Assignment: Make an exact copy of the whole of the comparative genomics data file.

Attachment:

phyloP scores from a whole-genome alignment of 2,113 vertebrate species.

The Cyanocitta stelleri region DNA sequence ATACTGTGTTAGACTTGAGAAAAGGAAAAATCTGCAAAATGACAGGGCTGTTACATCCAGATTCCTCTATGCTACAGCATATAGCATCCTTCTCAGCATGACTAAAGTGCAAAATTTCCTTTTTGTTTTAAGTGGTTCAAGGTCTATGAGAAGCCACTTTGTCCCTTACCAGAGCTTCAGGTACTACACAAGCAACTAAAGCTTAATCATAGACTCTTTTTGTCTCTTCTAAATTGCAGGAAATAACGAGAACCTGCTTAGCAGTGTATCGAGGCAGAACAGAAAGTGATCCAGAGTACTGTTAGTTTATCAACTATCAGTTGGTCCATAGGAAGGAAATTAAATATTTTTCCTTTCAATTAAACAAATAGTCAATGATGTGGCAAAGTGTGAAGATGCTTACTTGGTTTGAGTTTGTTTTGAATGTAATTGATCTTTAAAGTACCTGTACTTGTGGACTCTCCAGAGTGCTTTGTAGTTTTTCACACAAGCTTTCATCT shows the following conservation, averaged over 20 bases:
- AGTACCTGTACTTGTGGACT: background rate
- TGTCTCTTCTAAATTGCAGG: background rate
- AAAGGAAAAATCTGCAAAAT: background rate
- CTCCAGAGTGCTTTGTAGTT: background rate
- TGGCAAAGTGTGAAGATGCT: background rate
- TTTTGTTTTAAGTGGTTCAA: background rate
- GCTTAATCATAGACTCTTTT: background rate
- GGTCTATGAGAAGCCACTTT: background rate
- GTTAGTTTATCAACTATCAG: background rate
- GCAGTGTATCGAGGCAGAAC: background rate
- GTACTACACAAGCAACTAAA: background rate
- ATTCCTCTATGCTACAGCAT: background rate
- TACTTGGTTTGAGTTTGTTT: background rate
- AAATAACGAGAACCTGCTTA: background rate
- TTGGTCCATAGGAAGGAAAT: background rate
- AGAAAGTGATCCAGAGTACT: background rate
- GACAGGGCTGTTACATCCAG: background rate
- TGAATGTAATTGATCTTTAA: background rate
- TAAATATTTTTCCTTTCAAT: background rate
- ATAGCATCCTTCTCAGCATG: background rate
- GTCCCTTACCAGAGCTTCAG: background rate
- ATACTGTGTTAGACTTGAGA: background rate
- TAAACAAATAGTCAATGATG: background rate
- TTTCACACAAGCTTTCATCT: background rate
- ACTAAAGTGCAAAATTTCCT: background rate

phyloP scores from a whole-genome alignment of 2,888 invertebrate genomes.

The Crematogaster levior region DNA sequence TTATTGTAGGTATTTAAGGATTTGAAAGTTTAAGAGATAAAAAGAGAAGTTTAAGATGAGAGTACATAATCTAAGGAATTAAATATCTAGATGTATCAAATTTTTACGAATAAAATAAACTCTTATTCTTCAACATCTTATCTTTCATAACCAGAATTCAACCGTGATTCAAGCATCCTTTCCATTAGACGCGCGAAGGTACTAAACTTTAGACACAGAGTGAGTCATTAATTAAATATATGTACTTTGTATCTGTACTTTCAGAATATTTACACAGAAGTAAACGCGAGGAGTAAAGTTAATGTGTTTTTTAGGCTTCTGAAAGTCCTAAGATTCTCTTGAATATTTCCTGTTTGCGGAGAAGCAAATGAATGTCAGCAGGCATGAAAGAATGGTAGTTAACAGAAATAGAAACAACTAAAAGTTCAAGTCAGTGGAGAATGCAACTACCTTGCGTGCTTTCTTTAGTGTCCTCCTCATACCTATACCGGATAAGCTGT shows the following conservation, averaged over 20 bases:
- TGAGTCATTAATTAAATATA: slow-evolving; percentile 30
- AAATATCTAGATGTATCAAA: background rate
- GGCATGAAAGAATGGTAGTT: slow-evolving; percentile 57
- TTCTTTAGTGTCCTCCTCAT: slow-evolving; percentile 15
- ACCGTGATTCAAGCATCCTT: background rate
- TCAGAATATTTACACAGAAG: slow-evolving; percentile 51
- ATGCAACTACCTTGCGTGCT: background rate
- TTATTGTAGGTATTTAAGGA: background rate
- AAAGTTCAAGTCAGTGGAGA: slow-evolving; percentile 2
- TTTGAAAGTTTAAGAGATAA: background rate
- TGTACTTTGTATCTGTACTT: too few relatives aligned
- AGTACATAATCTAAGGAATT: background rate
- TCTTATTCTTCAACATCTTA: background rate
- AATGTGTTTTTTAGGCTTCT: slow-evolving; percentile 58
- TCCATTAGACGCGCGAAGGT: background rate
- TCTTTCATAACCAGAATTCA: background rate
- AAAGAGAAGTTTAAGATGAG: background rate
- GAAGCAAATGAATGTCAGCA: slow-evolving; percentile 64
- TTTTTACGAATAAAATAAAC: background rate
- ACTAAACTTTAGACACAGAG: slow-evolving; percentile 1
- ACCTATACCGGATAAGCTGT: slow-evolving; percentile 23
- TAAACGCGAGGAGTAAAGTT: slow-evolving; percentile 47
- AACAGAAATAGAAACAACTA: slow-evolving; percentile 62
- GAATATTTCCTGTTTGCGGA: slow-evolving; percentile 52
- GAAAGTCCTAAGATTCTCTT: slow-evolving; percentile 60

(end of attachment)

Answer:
phyloP scores from a whole-genome alignment of 2,113 vertebrate species.

The Cyanocitta stelleri region DNA sequence ATACTGTGTTAGACTTGAGAAAAGGAAAAATCTGCAAAATGACAGGGCTGTTACATCCAGATTCCTCTATGCTACAGCATATAGCATCCTTCTCAGCATGACTAAAGTGCAAAATTTCCTTTTTGTTTTAAGTGGTTCAAGGTCTATGAGAAGCCACTTTGTCCCTTACCAGAGCTTCAGGTACTACACAAGCAACTAAAGCTTAATCATAGACTCTTTTTGTCTCTTCTAAATTGCAGGAAATAACGAGAACCTGCTTAGCAGTGTATCGAGGCAGAACAGAAAGTGATCCAGAGTACTGTTAGTTTATCAACTATCAGTTGGTCCATAGGAAGGAAATTAAATATTTTTCCTTTCAATTAAACAAATAGTCAATGATGTGGCAAAGTGTGAAGATGCTTACTTGGTTTGAGTTTGTTTTGAATGTAATTGATCTTTAAAGTACCTGTACTTGTGGACTCTCCAGAGTGCTTTGTAGTTTTTCACACAAGCTTTCATCT shows the following conservation, averaged over 20 bases:
- AGTACCTGTACTTGTGGACT: background rate
- TGTCTCTTCTAAATTGCAGG: background rate
- AAAGGAAAAATCTGCAAAAT: background rate
- CTCCAGAGTGCTTTGTAGTT: background rate
- TGGCAAAGTGTGAAGATGCT: background rate
- TTTTGTTTTAAGTGGTTCAA: background rate
- GCTTAATCATAGACTCTTTT: background rate
- GGTCTATGAGAAGCCACTTT: background rate
- GTTAGTTTATCAACTATCAG: background rate
- GCAGTGTATCGAGGCAGAAC: background rate
- GTACTACACAAGCAACTAAA: background rate
- ATTCCTCTATGCTACAGCAT: background rate
- TACTTGGTTTGAGTTTGTTT: background rate
- AAATAACGAGAACCTGCTTA: background rate
- TTGGTCCATAGGAAGGAAAT: background rate
- AGAAAGTGATCCAGAGTACT: background rate
- GACAGGGCTGTTACATCCAG: background rate
- TGAATGTAATTGATCTTTAA: background rate
- TAAATATTTTTCCTTTCAAT: background rate
- ATAGCATCCTTCTCAGCATG: background rate
- GTCCCTTACCAGAGCTTCAG: background rate
- ATACTGTGTTAGACTTGAGA: background rate
- TAAACAAATAGTCAATGATG: background rate
- TTTCACACAAGCTTTCATCT: background rate
- ACTAAAGTGCAAAATTTCCT: background rate

phyloP scores from a whole-genome alignment of 2,888 invertebrate genomes.

The Crematogaster levior region DNA sequence TTATTGTAGGTATTTAAGGATTTGAAAGTTTAAGAGATAAAAAGAGAAGTTTAAGATGAGAGTACATAATCTAAGGAATTAAATATCTAGATGTATCAAATTTTTACGAATAAAATAAACTCTTATTCTTCAACATCTTATCTTTCATAACCAGAATTCAACCGTGATTCAAGCATCCTTTCCATTAGACGCGCGAAGGTACTAAACTTTAGACACAGAGTGAGTCATTAATTAAATATATGTACTTTGTATCTGTACTTTCAGAATATTTACACAGAAGTAAACGCGAGGAGTAAAGTTAATGTGTTTTTTAGGCTTCTGAAAGTCCTAAGATTCTCTTGAATATTTCCTGTTTGCGGAGAAGCAAATGAATGTCAGCAGGCATGAAAGAATGGTAGTTAACAGAAATAGAAACAACTAAAAGTTCAAGTCAGTGGAGAATGCAACTACCTTGCGTGCTTTCTTTAGTGTCCTCCTCATACCTATACCGGATAAGCTGT shows the following conservation, averaged over 20 bases:
- TGAGTCATTAATTAAATATA: slow-evolving; percentile 30
- AAATATCTAGATGTATCAAA: background rate
- GGCATGAAAGAATGGTAGTT: slow-evolving; percentile 57
- TTCTTTAGTGTCCTCCTCAT: slow-evolving; percentile 15
- ACCGTGATTCAAGCATCCTT: background rate
- TCAGAATATTTACACAGAAG: slow-evolving; percentile 51
- ATGCAACTACCTTGCGTGCT: background rate
- TTATTGTAGGTATTTAAGGA: background rate
- AAAGTTCAAGTCAGTGGAGA: slow-evolving; percentile 2
- TTTGAAAGTTTAAGAGATAA: background rate
- TGTACTTTGTATCTGTACTT: too few relatives aligned
- AGTACATAATCTAAGGAATT: background rate
- TCTTATTCTTCAACATCTTA: background rate
- AATGTGTTTTTTAGGCTTCT: slow-evolving; percentile 58
- TCCATTAGACGCGCGAAGGT: background rate
- TCTTTCATAACCAGAATTCA: background rate
- AAAGAGAAGTTTAAGATGAG: background rate
- GAAGCAAATGAATGTCAGCA: slow-evolving; percentile 64
- TTTTTACGAATAAAATAAAC: background rate
- ACTAAACTTTAGACACAGAG: slow-evolving; percentile 1
- ACCTATACCGGATAAGCTGT: slow-evolving; percentile 23
- TAAACGCGAGGAGTAAAGTT: slow-evolving; percentile 47
- AACAGAAATAGAAACAACTA: slow-evolving; percentile 62
- GAATATTTCCTGTTTGCGGA: slow-evolving; percentile 52
- GAAAGTCCTAAGATTCTCTT: slow-evolving; percentile 60